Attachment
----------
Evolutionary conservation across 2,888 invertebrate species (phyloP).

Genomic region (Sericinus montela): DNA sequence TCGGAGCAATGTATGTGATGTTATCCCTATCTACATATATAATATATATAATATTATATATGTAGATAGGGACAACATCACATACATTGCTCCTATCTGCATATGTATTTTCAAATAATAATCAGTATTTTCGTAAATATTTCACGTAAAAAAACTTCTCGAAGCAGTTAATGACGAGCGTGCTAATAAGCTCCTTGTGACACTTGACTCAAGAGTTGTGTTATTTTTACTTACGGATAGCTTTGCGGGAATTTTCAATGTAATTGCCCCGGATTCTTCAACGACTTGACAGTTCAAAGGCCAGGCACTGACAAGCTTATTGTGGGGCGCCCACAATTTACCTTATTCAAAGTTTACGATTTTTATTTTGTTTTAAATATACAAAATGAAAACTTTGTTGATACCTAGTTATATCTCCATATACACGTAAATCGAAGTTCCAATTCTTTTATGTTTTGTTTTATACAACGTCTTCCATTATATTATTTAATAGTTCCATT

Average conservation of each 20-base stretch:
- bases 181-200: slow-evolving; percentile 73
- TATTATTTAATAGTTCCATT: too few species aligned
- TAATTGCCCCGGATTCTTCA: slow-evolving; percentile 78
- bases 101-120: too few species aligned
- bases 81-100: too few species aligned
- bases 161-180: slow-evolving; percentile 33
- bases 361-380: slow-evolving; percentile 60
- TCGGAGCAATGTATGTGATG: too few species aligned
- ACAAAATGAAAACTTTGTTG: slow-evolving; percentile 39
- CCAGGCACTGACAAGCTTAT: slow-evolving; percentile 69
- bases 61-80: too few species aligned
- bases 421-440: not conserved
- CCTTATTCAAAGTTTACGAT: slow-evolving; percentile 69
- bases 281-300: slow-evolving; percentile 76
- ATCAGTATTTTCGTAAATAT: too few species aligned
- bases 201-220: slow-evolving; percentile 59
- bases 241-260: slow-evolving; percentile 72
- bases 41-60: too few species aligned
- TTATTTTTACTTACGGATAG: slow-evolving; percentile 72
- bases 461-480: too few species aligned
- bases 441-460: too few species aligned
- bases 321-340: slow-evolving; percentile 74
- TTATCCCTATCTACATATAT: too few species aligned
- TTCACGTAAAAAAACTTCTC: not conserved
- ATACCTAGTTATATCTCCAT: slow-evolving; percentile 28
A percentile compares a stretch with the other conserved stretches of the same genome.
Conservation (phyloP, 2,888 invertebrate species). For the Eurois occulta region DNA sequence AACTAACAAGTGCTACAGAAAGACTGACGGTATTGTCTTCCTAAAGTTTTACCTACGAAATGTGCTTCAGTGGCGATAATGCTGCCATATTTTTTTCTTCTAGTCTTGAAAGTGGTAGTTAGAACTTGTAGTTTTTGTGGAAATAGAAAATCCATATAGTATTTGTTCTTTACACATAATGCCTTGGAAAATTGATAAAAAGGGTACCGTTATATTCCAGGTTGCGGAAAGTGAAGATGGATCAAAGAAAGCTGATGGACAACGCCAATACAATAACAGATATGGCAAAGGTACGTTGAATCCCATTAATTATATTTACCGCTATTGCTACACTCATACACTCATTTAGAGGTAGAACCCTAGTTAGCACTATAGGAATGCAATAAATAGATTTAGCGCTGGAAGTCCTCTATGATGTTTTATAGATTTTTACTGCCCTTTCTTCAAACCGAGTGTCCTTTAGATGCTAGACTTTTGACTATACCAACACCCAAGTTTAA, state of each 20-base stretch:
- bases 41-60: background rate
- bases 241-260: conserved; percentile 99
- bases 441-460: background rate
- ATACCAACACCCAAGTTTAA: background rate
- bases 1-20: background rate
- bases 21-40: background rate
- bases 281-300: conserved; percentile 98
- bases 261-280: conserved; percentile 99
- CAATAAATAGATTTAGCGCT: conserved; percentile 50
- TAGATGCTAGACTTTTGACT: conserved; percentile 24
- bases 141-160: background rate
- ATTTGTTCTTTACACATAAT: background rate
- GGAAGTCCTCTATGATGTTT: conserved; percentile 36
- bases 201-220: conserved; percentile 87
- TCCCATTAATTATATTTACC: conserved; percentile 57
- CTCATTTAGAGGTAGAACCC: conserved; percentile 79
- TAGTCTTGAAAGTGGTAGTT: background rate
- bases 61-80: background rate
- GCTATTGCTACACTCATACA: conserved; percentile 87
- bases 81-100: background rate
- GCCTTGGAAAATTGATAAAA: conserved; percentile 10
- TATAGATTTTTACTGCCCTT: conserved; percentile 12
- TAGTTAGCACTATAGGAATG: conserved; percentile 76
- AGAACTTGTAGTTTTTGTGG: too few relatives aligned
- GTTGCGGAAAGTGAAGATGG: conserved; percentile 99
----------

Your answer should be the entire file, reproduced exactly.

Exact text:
Evolutionary conservation across 2,888 invertebrate species (phyloP).

Genomic region (Sericinus montela): DNA sequence TCGGAGCAATGTATGTGATGTTATCCCTATCTACATATATAATATATATAATATTATATATGTAGATAGGGACAACATCACATACATTGCTCCTATCTGCATATGTATTTTCAAATAATAATCAGTATTTTCGTAAATATTTCACGTAAAAAAACTTCTCGAAGCAGTTAATGACGAGCGTGCTAATAAGCTCCTTGTGACACTTGACTCAAGAGTTGTGTTATTTTTACTTACGGATAGCTTTGCGGGAATTTTCAATGTAATTGCCCCGGATTCTTCAACGACTTGACAGTTCAAAGGCCAGGCACTGACAAGCTTATTGTGGGGCGCCCACAATTTACCTTATTCAAAGTTTACGATTTTTATTTTGTTTTAAATATACAAAATGAAAACTTTGTTGATACCTAGTTATATCTCCATATACACGTAAATCGAAGTTCCAATTCTTTTATGTTTTGTTTTATACAACGTCTTCCATTATATTATTTAATAGTTCCATT

Average conservation of each 20-base stretch:
- bases 181-200: slow-evolving; percentile 73
- TATTATTTAATAGTTCCATT: too few species aligned
- TAATTGCCCCGGATTCTTCA: slow-evolving; percentile 78
- bases 101-120: too few species aligned
- bases 81-100: too few species aligned
- bases 161-180: slow-evolving; percentile 33
- bases 361-380: slow-evolving; percentile 60
- TCGGAGCAATGTATGTGATG: too few species aligned
- ACAAAATGAAAACTTTGTTG: slow-evolving; percentile 39
- CCAGGCACTGACAAGCTTAT: slow-evolving; percentile 69
- bases 61-80: too few species aligned
- bases 421-440: not conserved
- CCTTATTCAAAGTTTACGAT: slow-evolving; percentile 69
- bases 281-300: slow-evolving; percentile 76
- ATCAGTATTTTCGTAAATAT: too few species aligned
- bases 201-220: slow-evolving; percentile 59
- bases 241-260: slow-evolving; percentile 72
- bases 41-60: too few species aligned
- TTATTTTTACTTACGGATAG: slow-evolving; percentile 72
- bases 461-480: too few species aligned
- bases 441-460: too few species aligned
- bases 321-340: slow-evolving; percentile 74
- TTATCCCTATCTACATATAT: too few species aligned
- TTCACGTAAAAAAACTTCTC: not conserved
- ATACCTAGTTATATCTCCAT: slow-evolving; percentile 28
A percentile compares a stretch with the other conserved stretches of the same genome.
Conservation (phyloP, 2,888 invertebrate species). For the Eurois occulta region DNA sequence AACTAACAAGTGCTACAGAAAGACTGACGGTATTGTCTTCCTAAAGTTTTACCTACGAAATGTGCTTCAGTGGCGATAATGCTGCCATATTTTTTTCTTCTAGTCTTGAAAGTGGTAGTTAGAACTTGTAGTTTTTGTGGAAATAGAAAATCCATATAGTATTTGTTCTTTACACATAATGCCTTGGAAAATTGATAAAAAGGGTACCGTTATATTCCAGGTTGCGGAAAGTGAAGATGGATCAAAGAAAGCTGATGGACAACGCCAATACAATAACAGATATGGCAAAGGTACGTTGAATCCCATTAATTATATTTACCGCTATTGCTACACTCATACACTCATTTAGAGGTAGAACCCTAGTTAGCACTATAGGAATGCAATAAATAGATTTAGCGCTGGAAGTCCTCTATGATGTTTTATAGATTTTTACTGCCCTTTCTTCAAACCGAGTGTCCTTTAGATGCTAGACTTTTGACTATACCAACACCCAAGTTTAA, state of each 20-base stretch:
- bases 41-60: background rate
- bases 241-260: conserved; percentile 99
- bases 441-460: background rate
- ATACCAACACCCAAGTTTAA: background rate
- bases 1-20: background rate
- bases 21-40: background rate
- bases 281-300: conserved; percentile 98
- bases 261-280: conserved; percentile 99
- CAATAAATAGATTTAGCGCT: conserved; percentile 50
- TAGATGCTAGACTTTTGACT: conserved; percentile 24
- bases 141-160: background rate
- ATTTGTTCTTTACACATAAT: background rate
- GGAAGTCCTCTATGATGTTT: conserved; percentile 36
- bases 201-220: conserved; percentile 87
- TCCCATTAATTATATTTACC: conserved; percentile 57
- CTCATTTAGAGGTAGAACCC: conserved; percentile 79
- TAGTCTTGAAAGTGGTAGTT: background rate
- bases 61-80: background rate
- GCTATTGCTACACTCATACA: conserved; percentile 87
- bases 81-100: background rate
- GCCTTGGAAAATTGATAAAA: conserved; percentile 10
- TATAGATTTTTACTGCCCTT: conserved; percentile 12
- TAGTTAGCACTATAGGAATG: conserved; percentile 76
- AGAACTTGTAGTTTTTGTGG: too few relatives aligned
- GTTGCGGAAAGTGAAGATGG: conserved; percentile 99